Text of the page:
The Portrayal Of Women In John Steinbeck's Of Mice And Men

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The portrayal of women in American society in the early 1900s was misogynistic. This viewpoint is illustrated in John Steinbeck’s novel Of Mice and Men set in the early 20th century in the west where women are illustrated as catastrophic and sexual objects by the ranch hands. These ranch hands believe that women are either simply for “cracks”, paid sessions for sex, or to seduce and lure men into trouble as depicted with the character of Curley’s wife. She is described as a “tart”, malicious, and has a supposed “eye” for other men. In addition, she is personified as a possession because she is only ever referred to as Curley’s wife and never her own name. However, she later confesses that she is much more complex than that. Steinbeck invokes sympathy from the reader when he reveals that Curley’s wife is human and similarly isolated and hopeless like the other ranch men. The reader…show more content…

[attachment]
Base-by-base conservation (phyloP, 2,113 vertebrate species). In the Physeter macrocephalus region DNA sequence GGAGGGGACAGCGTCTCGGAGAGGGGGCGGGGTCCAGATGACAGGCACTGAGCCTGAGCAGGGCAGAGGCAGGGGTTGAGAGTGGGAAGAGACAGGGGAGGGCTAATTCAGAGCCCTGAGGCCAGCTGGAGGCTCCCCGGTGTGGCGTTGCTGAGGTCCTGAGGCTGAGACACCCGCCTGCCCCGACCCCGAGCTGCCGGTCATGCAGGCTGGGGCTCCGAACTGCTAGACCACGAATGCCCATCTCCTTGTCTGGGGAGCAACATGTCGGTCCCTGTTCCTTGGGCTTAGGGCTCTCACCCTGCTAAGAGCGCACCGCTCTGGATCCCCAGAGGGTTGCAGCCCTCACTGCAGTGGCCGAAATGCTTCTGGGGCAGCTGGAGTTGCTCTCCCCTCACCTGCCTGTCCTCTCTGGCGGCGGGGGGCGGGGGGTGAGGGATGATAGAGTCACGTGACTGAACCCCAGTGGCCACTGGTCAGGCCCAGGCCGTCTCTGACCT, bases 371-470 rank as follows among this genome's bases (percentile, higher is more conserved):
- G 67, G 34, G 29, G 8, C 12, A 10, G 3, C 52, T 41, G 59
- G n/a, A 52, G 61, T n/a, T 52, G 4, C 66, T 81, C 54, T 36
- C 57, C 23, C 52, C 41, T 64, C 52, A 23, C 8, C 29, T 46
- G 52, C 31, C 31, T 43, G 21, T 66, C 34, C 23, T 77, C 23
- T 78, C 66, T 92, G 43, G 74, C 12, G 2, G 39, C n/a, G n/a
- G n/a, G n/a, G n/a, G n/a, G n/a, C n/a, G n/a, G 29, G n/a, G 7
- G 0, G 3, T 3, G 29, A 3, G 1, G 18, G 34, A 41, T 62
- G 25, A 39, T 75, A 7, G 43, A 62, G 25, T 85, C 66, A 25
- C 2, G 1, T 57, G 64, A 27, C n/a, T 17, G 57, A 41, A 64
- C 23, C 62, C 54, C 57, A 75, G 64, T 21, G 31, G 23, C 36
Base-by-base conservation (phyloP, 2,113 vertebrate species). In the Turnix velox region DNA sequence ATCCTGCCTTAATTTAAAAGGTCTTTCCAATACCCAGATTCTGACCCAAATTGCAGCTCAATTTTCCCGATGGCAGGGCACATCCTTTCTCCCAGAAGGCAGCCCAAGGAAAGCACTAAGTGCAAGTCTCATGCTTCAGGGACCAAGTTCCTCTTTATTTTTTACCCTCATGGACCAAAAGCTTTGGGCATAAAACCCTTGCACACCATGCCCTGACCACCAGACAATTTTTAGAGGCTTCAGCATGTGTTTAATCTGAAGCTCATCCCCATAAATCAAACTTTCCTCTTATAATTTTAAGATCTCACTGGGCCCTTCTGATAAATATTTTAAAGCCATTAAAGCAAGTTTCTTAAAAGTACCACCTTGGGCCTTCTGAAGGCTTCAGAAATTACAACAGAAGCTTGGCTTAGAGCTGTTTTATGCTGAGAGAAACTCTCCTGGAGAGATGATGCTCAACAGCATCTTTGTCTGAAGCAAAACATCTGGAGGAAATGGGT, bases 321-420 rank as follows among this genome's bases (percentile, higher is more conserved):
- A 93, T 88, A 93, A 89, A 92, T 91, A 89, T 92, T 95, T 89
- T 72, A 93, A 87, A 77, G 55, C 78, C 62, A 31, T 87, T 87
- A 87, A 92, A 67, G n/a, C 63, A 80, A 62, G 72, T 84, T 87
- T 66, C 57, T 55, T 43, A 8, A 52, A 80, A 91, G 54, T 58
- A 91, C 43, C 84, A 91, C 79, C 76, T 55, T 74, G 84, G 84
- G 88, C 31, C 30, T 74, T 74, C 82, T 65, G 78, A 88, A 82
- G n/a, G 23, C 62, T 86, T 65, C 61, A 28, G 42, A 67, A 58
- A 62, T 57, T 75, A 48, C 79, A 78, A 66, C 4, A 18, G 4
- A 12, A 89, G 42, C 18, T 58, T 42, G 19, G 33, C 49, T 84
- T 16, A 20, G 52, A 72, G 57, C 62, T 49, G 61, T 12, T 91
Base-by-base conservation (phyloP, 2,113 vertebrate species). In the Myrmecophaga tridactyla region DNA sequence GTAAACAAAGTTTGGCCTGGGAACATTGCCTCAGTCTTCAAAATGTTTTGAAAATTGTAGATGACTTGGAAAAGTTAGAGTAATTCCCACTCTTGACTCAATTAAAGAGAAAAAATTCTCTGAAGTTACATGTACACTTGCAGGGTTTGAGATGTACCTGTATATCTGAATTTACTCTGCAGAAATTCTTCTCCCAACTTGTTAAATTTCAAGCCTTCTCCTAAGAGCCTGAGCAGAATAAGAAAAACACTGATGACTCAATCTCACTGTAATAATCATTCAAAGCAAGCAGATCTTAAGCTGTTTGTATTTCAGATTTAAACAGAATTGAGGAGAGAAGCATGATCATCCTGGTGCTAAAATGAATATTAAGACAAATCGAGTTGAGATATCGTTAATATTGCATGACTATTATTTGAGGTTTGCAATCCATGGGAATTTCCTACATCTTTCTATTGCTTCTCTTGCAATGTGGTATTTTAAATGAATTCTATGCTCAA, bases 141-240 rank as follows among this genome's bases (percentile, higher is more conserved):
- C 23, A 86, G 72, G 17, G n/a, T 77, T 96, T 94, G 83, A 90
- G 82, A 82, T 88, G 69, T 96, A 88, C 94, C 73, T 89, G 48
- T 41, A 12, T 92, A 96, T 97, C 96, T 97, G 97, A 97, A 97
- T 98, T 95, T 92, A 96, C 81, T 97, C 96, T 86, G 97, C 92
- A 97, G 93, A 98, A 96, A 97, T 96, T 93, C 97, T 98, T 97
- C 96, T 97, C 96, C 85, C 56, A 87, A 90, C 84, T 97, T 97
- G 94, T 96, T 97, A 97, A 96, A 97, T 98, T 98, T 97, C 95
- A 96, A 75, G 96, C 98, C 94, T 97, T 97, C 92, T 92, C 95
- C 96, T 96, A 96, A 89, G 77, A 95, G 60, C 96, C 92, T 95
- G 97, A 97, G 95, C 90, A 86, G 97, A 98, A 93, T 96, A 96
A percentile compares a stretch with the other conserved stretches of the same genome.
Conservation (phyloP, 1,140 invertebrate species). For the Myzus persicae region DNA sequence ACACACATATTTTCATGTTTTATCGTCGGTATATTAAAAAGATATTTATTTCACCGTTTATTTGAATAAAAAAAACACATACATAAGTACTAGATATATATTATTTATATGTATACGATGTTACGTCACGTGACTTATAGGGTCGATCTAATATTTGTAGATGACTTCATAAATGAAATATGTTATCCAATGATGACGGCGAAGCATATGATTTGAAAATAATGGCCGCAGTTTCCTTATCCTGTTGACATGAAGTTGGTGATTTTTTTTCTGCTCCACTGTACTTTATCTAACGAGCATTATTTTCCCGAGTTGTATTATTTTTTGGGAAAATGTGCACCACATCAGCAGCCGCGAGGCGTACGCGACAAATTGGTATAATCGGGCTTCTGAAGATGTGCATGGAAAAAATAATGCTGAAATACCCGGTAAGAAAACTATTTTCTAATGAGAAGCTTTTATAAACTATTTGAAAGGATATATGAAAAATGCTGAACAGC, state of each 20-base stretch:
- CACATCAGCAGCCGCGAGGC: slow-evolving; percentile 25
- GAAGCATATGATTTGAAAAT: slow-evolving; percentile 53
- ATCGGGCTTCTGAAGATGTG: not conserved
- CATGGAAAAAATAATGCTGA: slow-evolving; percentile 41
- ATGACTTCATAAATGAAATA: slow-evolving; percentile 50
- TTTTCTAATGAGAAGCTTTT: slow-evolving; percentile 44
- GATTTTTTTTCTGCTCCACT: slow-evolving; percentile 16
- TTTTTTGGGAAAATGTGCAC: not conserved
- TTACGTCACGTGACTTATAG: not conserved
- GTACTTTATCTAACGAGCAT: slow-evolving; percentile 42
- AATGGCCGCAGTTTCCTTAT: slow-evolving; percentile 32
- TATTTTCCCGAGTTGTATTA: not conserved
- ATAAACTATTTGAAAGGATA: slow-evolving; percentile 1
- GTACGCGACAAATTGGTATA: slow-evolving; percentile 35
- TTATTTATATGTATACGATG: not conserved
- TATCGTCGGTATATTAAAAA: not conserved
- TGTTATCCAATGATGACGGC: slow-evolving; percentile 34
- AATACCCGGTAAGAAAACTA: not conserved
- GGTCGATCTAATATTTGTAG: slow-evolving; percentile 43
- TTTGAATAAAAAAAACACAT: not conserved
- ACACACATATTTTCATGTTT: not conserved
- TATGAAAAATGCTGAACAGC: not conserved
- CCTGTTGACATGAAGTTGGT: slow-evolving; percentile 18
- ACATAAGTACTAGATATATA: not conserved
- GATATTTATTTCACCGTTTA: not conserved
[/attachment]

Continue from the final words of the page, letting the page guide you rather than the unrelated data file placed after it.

For instance, the men on the ranch speculate that Curley’s wife intends trouble and an affair because she is constantly looking for the men on the ranch in the bunkhouse or stable, places she has no business in without her husband. However, Curley’s wife confesses her everyday life when she tells Crooks, Old Candy, and Lennie that she enjoys talking to them rather than talking to nobody (Steinbeck 78). In addition, she discloses to them that Curley gives her little regard and that she loathes staying in their small house all the time. As a result of the lack of attention she receives, she utilises her young and seducing looks to obtain it from any body. Steinbeck writes Curley’s wife as isolated like the lonely ranch men that come and go which appeals to the readers’ feelings. Her actions are a result from her lifeless marriage on the ranch. To add, her seclusion from companionship is an example of her hopeless dreams she never
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